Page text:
sat 18/08/2018

Expressionism

Machinal, Almeida Theatre review - descending into darkness

The American playwright/journalist Sophie Treadwell's 1928 expressionist drama crops up every so often in order to allow a director to leave his or her signature upon it, so the first thing to be said about Natalie Abrahami's Almeida Theatre revival...

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LSO, Rattle, Barbican review - symphonies of death and new life

In the 27 years since he first conducted Mahler’s Ninth Symphony, Sir Simon Rattle has steadily integrated its moodswings and high contrasts into a reading of a piece which now feels more than ever like the work of a man engaged in a form of...

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Emil Nolde: Colour Is Life, National Gallery of Ireland review - boats, dancers, flowers

Colours had meanings for Emil Nolde. “Yellow can depict happiness and also pain. Red can mean fire, blood or roses; blue can mean silver, the sky or a storm.” As the son of a German-Frisian father and a Schleswig-Dane mother, Nolde was raised in a...

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The Flying Lovers of Vitebsk, Kneehigh on tour review - sweetest musical Chagalliana

Time flies so much more beguilingly in Daniel Jamieson and Emma Rice's 90-minute musical fantasia than it ever has, for me, in Bock and Harnick's Fiddler on the Roof – and the songs aren't bad, either. The inspiration here – and inspiration's the...

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Salome, Royal Opera review – lurid staging still packs a punch

David McVicar may seem too gentle a soul for the lurid drama of Strauss's Salome, but his production, here returning to Covent Garden for a third revival, packs a punch. He gives us plenty of sex and violence – or at least nudity and blood – but...

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DVD/Blu-ray: Vampir Cuadecuc

Pere Portabella’s remarkable Vampir Cuadecuc is almost impossible to classify. It may have been filmed on the set of Jesús Franco's 1970 Hammer horror film El Conde Dracula – with the obviously enthusiastic participation of a cast led by...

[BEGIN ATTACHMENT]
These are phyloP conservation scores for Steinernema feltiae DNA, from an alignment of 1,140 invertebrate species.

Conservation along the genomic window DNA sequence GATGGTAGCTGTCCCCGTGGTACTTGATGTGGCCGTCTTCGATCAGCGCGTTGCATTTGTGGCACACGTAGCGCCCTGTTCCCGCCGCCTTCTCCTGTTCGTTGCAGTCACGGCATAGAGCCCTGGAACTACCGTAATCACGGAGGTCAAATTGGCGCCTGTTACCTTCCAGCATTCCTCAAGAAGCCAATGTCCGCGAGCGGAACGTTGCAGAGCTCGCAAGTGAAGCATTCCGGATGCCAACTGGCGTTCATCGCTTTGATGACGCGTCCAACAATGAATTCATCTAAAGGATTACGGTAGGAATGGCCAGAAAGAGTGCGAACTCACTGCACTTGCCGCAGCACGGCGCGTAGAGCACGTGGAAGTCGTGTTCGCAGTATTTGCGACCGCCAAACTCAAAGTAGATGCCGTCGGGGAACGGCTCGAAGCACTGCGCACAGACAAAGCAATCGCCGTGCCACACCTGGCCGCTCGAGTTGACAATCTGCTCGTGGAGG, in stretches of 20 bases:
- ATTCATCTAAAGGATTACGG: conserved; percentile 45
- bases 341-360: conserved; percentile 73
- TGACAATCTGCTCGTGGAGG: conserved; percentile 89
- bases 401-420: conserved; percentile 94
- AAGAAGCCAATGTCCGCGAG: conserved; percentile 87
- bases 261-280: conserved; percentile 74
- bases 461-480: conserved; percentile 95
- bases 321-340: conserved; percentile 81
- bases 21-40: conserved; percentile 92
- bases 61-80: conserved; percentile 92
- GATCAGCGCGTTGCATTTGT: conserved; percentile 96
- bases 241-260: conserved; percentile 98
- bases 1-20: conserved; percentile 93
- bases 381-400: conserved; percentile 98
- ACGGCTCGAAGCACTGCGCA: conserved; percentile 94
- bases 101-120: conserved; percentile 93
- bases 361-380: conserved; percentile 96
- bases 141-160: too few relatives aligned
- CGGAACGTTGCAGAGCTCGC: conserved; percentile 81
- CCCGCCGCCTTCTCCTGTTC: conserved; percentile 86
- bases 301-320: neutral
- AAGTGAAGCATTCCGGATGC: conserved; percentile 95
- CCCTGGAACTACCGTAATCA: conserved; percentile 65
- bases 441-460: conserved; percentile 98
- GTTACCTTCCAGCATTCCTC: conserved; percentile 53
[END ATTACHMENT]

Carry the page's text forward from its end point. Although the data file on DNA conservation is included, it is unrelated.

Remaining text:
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Fahrelnissa Zeid, Tate Modern review - rediscovering a forgotten genius

I can’t pretend to like the work of Fahrelnissa Zeid, but she was clearly an exceptional woman and deserves to be honoured with a retrospective. She led a privileged life that spanned most of the 20th century; born in Istanbul in 1901 into a...

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Royal Concertgebouw Orchestra, Gatti, Barbican

Time was when the principal conductor of a top orchestra could afford to refine mastery of a small and familiar repertoire, covering a century and a half of music at most. The rest he (always he) would leave to loyal or youthful lieutenants. The...

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Anastasia, Royal Ballet

The reception of Kenneth MacMillan's ballet Anastasia has some similarities with that accorded the Berlin asylum patient who some believed to be the lost Romanov Grand Duchess. For supporters who wanted to believe in the fairytale, Anna Anderson's...

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Blu-ray: Early Murnau

“FW Murnau’s work is, at first glance, the most varied, even inconsistent, of the great German cineastes.” Those are the opening words of film critic David Cairns's What Will You Be Tomorrow? an extra conceived for Early Murnau: Five Films, 1921-...

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The Hairy Ape, Old Vic

Never use one word when you can get away with two: that seems to have been the maxim of Eugene O’Neill even in one of his shorter plays. After all, when is an ape not hairy, and why does stoker Robert “Yank” Smith, a natural hulk brought low by...

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Horse Money

Pedro Costa’s Horse Money begins with a silent montage of Jacob Riis’s grim photographs of late 19th-century Manhattan slum dwellers, some of them former slaves or their offspring. One photo shows a bowler-hatted young black man sitting athwart a...

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